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In Egypt, interviewing opposition activists or merely possessing a video camera and editing software can land you in prison. These are the central pieces of evidence prosecutors in Cairo have used to saddle the Canadian-Egyptian journalist Mohamed Fahmy and his codefendants with terrorism charges and a possible 15-year prison sentence. Mr. Fahmy has now been behind bars for 100 days.

By prosecuting Mr. Fahmy and his colleagues, apparently for doing nothing more than speaking to sources and reporting a news story, Egypt has put free expression itself on trial. As Mr. Fahmy’s defense lawyer said addressing a Cairo court on March 24, “Is it a crime to ask someone for his opinion, and then to transmit it?”

Mohamed Fahmy moved to Canada with his family in 1991 and graduated from university in Vancouver. He is an award-winning journalist who has worked for CNN, the BBC, the New York Times and the Los Angeles Times. He joined Al Jazeera English as their Cairo bureau chief in September.

Adel Fahmy, his brother, described him recently as “a great source of positive energy to everyone around him,” adding that he had been planning his wedding for this month. But rather than preparing for his wedding, Mr. Fahmy is preparing to face a possible more than a decade in prison.

Authorities arrested Mr. Fahmy and three of his colleagues on December 29 in the Cairo hotel suite where they had been working. The charges include editing video footage to “give the appearance that Egypt is in a civil war,” operating broadcast equipment without a license, membership in a terrorist organization, and possession of material that promotes the goals of a terrorist organization.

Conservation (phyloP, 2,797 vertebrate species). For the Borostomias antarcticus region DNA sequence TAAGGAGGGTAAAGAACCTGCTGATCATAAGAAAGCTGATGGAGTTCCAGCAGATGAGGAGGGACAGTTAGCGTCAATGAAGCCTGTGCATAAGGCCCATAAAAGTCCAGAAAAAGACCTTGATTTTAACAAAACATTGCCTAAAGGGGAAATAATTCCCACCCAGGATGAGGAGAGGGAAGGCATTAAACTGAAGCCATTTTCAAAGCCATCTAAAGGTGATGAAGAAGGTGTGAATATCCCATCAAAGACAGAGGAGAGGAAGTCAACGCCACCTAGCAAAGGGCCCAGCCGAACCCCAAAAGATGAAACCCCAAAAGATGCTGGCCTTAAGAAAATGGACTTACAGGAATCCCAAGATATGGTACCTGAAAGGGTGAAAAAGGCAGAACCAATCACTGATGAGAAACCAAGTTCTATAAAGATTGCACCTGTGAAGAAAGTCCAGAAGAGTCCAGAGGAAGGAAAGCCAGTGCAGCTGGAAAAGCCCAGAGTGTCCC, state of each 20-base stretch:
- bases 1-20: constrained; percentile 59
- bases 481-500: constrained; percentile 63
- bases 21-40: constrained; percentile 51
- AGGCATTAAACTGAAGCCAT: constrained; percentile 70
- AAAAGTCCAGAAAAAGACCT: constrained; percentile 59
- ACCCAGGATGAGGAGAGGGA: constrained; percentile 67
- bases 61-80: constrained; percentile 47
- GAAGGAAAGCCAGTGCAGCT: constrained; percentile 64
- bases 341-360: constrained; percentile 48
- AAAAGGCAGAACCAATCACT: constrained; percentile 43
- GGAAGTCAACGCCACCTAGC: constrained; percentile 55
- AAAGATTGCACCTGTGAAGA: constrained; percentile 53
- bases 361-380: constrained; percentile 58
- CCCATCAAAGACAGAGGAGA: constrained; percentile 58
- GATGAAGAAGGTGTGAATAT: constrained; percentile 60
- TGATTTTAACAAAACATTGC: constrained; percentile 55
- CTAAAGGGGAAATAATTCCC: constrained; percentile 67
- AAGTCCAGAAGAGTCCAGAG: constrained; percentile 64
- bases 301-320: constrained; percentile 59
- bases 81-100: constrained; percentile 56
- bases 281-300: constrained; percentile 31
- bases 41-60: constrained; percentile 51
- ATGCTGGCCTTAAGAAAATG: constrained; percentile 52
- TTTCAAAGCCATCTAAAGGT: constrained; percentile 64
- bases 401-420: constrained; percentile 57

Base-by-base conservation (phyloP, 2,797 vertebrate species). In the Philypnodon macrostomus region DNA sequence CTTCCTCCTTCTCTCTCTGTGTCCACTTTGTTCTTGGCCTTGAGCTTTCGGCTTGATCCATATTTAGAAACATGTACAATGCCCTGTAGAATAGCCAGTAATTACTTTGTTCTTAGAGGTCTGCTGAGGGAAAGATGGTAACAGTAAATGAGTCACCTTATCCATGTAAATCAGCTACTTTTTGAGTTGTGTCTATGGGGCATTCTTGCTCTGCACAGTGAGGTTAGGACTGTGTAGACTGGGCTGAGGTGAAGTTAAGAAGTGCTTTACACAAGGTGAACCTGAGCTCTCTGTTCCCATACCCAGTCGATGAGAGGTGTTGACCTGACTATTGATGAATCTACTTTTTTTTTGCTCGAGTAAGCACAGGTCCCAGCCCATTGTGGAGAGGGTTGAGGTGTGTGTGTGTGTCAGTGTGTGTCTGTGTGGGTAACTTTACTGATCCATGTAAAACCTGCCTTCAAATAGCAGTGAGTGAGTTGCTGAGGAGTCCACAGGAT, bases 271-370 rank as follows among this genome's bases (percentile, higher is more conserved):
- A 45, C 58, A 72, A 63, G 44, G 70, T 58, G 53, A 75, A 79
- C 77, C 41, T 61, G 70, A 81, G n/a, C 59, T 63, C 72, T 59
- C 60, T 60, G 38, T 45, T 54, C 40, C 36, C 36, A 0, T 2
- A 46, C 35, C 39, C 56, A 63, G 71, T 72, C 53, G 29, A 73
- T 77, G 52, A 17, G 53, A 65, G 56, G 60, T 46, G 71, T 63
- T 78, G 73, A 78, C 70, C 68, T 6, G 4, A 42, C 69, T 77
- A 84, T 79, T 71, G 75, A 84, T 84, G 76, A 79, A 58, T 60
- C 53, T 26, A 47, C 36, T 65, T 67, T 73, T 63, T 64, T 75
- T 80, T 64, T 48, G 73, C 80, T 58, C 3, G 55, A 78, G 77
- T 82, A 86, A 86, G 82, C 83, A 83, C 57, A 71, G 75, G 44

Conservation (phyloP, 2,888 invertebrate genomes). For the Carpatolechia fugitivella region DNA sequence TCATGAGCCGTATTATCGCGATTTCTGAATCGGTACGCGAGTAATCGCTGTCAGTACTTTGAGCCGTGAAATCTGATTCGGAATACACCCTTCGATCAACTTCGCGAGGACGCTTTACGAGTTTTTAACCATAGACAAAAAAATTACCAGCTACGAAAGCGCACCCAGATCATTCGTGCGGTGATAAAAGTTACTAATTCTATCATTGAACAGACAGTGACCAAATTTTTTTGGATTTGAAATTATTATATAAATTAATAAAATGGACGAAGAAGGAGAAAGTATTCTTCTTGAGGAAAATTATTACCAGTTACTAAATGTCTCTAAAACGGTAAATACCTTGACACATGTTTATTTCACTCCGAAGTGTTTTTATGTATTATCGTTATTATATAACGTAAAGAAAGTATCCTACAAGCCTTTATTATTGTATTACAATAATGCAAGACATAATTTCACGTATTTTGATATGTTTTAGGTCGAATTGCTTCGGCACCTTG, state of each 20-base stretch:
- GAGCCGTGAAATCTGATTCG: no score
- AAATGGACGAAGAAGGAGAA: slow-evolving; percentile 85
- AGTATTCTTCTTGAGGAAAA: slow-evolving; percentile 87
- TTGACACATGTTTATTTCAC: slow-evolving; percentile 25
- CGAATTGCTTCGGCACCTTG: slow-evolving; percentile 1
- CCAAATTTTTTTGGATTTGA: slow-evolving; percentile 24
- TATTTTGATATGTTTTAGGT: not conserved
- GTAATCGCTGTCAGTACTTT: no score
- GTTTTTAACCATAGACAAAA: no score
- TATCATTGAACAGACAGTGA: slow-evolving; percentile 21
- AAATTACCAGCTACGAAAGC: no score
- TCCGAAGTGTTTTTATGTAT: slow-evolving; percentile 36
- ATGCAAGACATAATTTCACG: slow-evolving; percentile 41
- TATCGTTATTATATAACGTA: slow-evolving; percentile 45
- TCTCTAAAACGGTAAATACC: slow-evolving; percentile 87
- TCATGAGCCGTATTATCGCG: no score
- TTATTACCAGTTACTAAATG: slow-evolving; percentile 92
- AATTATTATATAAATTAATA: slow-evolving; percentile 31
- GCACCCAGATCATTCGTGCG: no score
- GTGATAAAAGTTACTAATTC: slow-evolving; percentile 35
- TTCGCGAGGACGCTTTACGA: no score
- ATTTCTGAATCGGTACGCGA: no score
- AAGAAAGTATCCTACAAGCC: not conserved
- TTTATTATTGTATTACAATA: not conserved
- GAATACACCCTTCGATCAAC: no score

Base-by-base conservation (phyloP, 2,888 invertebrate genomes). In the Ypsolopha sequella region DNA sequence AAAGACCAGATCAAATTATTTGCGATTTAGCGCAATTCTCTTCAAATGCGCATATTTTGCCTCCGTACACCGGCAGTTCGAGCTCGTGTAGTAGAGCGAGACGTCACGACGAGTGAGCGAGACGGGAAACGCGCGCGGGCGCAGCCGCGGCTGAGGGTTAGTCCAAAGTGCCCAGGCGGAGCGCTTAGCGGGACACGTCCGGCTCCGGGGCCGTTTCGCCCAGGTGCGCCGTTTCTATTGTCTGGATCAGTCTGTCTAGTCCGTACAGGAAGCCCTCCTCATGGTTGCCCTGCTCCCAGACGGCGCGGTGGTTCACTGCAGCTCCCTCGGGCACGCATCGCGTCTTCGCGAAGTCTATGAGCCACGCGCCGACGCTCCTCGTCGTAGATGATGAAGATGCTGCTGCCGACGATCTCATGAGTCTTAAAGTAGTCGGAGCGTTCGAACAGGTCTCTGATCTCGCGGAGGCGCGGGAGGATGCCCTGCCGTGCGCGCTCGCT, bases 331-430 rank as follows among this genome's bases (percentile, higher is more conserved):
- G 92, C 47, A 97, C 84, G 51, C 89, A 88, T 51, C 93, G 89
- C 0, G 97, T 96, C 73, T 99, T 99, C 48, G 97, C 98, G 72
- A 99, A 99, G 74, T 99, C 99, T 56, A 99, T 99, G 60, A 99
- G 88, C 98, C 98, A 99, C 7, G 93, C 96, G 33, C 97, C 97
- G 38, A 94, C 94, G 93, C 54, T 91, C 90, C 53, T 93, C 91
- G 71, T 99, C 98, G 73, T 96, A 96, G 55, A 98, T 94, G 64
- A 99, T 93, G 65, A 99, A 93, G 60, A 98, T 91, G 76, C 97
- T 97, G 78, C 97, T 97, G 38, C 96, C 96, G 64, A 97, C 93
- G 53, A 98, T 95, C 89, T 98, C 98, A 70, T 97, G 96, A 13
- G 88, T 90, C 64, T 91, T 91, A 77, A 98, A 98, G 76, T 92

If the prosecutors have evidence that the journalists belong to a terrorist organization, they have yet to produce it in court. It would not be the first time the prosecution filed this charge without producing credible evidence, in an apparent attempt to stifle dissent and intimidate reporters who consider it their job to get all points of view, including those of Muslim Brotherhood members.

In all four court sessions so far, when Mr. Fahmy’s lawyers have asked government investigators to produce evidence that the Al Jazeera journalists harmed national security or doctored footage, the prosecution failed to produce a single example.

The Egyptian government alleges that Al Jazeera’s networks are biased in favor of the Muslim Brotherhood, particularly in their coverage of Egypt. Al Jazeera is hardly the first news network to be accused of bias.

In a letter to Mr. Fahmy’s family, the Interim Egyptian president, Adly Mansour, wrote that he would ensure that Mr. Fahmy is afforded his full legal rights. But Mr. Mansour’s Egypt has hardly been a model for due process. On March 24, an Egyptian court sentenced to death 529 people, Muslim Brotherhood members and supporters, after a trial that lacked any semblance of due process and concluded in under an hour.

Mr. Fahmy has been denied bail and alleges that authorities have until recently denied him treatment for a broken shoulder he suffered several months ago, which has left his arm permanently disabled.

How can one expect due process in this atmosphere of mass trials, summary judgments, and guilt by association? It is no wonder that Egypt is increasingly one of the most dangerous countries in the world for media workers, according to the Committee to Protect Journalists.

The Canadian Foreign Affairs Ministry has been conducting quiet diplomacy with its Egyptian counterparts over Mr. Fahmy, urging due process and humane treatment.

But Canada needs to step up its efforts. On March 27, Australian prime minister Tony Abbott called President Mansour to appeal directly for the release of Peter Greste, an Australian Al Jazeera journalist detained with Mr. Fahmy. The United Nations High Commissioner for Human Rights and the United States, among others, have also weighed in with Egypt.

With Mr. Fahmy due in court again on April 10, Prime Minister Harper needs to call for Egypt to drop all charges that relate to journalists simply doing their job. Amid Egypt’s assault on the media and on freedom of expression, Canada should evaluate all its tools to end the prosecution of one of its citizens simply for being a journalist.

Jillian Slutzker is an associate in the Middle East and North Africa division at Human Rights Watch.

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